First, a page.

I have used budget airlines a lot and think them excellent. They're particularly good for quick breaks that don't cost very much. They make their money on the busy times of the year around public holidays etc, so the key to using them is to go out of season and/or midweek and wait for the special offers (free flights etc). Downside? Well, greens tell us that aeroplanes aren't very good for the environment.
 

ivar

Administrator
Staff member
#5
Thanks for the input Peter, I got the paragraph below from the RyanAir conditions....

"Many items of sporting equipment including but not limited to large fishing rods, golf clubs, bicycles, scooters, surfboards, bodyboards, snowboards and skis are inherently unsuitable for carriage by airlines operating fast turnarounds such as Ryanair"

But then I kept reading...

"However, upon payment of an additional charge of £17/ˆ25 (or local currency equivalent) per item, per sector (flight) irrespective of weight, Ryanair is prepared to carry such items on a ‘limited release’ (i.e. entirely ‘at your own risk’ for damage or delay) basis. You may therefore wish to ensure that you have suitable private insurance cover in force for such items. Due to space restrictions, we recommend that all sports equipment is pre-booked and pre-paid by calling your local reservation centre, as not to do so may result in the item being refused carriage at the airport. If the fee is not paid at the time of booking or on your outbound it will still be imposed on your return journey.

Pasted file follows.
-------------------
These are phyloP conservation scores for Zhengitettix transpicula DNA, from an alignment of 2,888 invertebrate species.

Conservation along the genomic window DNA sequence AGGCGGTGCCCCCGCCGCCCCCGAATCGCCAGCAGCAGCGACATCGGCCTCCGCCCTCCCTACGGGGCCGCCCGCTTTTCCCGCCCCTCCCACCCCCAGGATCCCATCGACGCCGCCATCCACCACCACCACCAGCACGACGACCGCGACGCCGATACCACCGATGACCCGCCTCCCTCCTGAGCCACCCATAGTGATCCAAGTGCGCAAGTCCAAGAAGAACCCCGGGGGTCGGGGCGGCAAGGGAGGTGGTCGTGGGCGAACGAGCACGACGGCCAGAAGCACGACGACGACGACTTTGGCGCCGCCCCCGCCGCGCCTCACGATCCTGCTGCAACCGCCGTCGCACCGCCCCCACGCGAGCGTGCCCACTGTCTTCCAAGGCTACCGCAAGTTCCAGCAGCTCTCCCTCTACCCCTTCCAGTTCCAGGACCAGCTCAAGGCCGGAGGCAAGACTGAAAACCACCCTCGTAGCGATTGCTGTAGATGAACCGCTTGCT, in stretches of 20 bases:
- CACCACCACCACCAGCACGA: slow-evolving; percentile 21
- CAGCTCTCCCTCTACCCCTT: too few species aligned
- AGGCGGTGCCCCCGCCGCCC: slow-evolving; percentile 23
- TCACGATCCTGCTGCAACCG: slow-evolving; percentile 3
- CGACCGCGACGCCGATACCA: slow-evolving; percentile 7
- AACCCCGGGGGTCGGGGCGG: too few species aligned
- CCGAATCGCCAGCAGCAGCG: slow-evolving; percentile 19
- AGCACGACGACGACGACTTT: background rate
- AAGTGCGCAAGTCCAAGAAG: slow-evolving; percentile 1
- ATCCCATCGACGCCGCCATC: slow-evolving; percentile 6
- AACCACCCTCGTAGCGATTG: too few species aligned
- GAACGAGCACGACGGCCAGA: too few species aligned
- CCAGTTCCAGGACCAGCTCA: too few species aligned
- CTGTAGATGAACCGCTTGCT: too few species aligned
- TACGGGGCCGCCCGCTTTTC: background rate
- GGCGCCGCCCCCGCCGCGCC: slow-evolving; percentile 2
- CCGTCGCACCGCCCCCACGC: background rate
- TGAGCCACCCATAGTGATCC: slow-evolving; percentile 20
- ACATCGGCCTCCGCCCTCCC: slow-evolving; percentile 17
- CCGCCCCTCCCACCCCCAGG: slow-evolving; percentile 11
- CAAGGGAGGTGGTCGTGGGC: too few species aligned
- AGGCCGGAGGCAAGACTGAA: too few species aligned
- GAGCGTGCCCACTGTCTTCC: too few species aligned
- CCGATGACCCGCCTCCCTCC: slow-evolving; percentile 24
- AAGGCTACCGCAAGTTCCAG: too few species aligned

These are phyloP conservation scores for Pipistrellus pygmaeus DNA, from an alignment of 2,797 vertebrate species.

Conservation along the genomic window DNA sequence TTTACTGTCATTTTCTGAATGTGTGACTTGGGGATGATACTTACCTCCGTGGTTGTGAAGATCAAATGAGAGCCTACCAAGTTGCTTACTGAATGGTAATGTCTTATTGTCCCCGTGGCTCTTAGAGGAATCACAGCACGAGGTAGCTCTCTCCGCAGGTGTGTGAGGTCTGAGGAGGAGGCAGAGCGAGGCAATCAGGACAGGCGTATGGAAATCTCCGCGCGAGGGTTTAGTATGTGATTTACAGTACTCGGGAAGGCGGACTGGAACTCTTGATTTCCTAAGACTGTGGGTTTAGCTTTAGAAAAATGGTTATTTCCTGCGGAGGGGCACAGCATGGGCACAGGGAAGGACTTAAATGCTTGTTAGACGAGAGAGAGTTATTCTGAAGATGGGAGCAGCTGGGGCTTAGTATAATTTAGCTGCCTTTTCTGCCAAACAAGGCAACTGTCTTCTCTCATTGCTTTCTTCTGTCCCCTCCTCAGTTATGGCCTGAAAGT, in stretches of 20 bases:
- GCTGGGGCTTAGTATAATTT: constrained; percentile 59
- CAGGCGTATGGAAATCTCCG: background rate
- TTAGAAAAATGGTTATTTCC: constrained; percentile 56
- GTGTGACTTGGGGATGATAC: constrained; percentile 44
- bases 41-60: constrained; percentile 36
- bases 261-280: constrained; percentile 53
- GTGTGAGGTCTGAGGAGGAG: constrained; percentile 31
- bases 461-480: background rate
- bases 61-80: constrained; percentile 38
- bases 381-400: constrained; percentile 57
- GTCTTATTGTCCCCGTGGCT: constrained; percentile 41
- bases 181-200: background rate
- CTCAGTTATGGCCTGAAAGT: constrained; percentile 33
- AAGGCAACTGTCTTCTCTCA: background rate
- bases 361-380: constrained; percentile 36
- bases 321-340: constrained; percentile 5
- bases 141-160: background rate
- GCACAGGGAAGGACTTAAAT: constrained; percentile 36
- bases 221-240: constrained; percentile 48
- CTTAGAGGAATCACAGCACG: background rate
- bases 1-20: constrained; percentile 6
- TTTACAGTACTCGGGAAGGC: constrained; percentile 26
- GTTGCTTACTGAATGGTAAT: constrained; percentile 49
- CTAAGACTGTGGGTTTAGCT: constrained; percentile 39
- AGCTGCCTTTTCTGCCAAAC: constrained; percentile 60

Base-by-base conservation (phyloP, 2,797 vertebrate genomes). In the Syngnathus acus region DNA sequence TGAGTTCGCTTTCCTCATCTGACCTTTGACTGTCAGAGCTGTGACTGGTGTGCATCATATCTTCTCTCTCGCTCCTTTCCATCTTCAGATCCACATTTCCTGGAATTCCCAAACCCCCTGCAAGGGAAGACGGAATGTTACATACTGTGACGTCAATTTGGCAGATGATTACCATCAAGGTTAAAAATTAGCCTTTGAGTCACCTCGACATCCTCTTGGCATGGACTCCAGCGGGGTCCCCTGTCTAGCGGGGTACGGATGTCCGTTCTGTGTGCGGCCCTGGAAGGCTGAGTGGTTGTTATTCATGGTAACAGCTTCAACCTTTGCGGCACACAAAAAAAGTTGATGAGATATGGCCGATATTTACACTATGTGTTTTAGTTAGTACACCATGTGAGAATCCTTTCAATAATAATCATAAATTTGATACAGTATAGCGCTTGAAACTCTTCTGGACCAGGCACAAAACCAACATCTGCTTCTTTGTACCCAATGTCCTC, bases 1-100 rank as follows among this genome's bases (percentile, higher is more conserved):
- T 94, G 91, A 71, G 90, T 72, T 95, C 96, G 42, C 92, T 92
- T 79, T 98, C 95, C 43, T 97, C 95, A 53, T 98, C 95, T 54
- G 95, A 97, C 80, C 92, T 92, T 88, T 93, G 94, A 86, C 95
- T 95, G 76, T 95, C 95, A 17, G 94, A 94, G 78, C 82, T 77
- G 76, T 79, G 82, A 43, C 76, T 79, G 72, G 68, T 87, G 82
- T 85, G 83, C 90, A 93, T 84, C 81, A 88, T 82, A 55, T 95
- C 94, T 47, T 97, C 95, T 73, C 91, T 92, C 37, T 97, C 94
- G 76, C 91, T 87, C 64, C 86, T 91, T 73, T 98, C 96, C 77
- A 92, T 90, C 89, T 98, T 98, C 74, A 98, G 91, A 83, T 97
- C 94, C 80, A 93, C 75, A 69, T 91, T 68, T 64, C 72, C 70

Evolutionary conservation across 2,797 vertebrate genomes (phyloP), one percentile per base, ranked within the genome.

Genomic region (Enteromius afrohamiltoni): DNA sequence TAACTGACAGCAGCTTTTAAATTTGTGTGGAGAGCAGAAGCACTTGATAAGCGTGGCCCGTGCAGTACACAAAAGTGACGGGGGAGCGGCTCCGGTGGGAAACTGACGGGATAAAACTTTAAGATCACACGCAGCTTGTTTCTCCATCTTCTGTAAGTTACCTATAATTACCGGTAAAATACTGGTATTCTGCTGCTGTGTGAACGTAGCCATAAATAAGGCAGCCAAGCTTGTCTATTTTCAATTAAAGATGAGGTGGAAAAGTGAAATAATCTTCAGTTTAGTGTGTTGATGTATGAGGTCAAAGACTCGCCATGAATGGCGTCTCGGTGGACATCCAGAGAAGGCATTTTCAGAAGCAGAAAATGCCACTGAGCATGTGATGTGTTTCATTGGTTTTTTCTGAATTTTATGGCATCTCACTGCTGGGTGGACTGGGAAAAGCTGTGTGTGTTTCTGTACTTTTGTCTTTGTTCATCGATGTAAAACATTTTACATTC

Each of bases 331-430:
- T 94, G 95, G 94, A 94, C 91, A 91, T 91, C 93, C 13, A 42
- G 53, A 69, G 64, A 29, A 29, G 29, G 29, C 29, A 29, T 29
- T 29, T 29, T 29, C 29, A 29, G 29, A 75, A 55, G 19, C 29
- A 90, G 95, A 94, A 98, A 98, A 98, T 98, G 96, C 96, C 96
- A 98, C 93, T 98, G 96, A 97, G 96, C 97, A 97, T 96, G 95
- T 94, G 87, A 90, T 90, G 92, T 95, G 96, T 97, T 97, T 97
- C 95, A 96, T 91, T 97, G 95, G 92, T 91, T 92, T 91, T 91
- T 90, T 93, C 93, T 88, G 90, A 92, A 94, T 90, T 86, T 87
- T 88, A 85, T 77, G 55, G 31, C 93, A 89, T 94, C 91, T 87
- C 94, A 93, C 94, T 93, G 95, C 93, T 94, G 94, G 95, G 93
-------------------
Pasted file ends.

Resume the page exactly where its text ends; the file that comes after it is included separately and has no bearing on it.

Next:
I am curious to hear from anyone that has tried getting a bike on a RyanAir flight. It seems like it is possible with this additional charge and the "limited release".

Ivar
 

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Anonymous

Guest
#6
ivar said:
" You may therefore wish to ensure that you have suitable private insurance cover in force for such items.
meaning that your bike might not come out in the same condition as it goes in, a problem I have had in the past sending a bike by train.

Insurance is also an answer to the missed connection problem. At least in the UK, travel insurance (for example from Ryanair ;-) ) is v cheap these days.
 
#7
Re: It's a good thing for the town (mostly)

ps1 said:
Ryanair's good sides:
  • One of the most 'on time' carriers - flies punctually or even ahead of the schedule.
    Cheap. You can find true bargains, flying for under 20 euros p.p., including taxes
    Very extensive network
Bad sides:
  • Point to point airline only, doesn't care about any connections
    Limited baggage allowance
    Very limited customer service
I agree with the Ryanair's good and bad sides mentioned by ps1.

My personal opinion is that actually the good sides are far better than the most of rest of airlines anyway.... Punctuality is really good, which is very appreciated... and prices are simply the best, or at least the best offers you can find... I still remember now when Ryanair had offered to pay you 1 pound if you flew with them.... Do you know any other airline that has offered something like this ever?... I don't....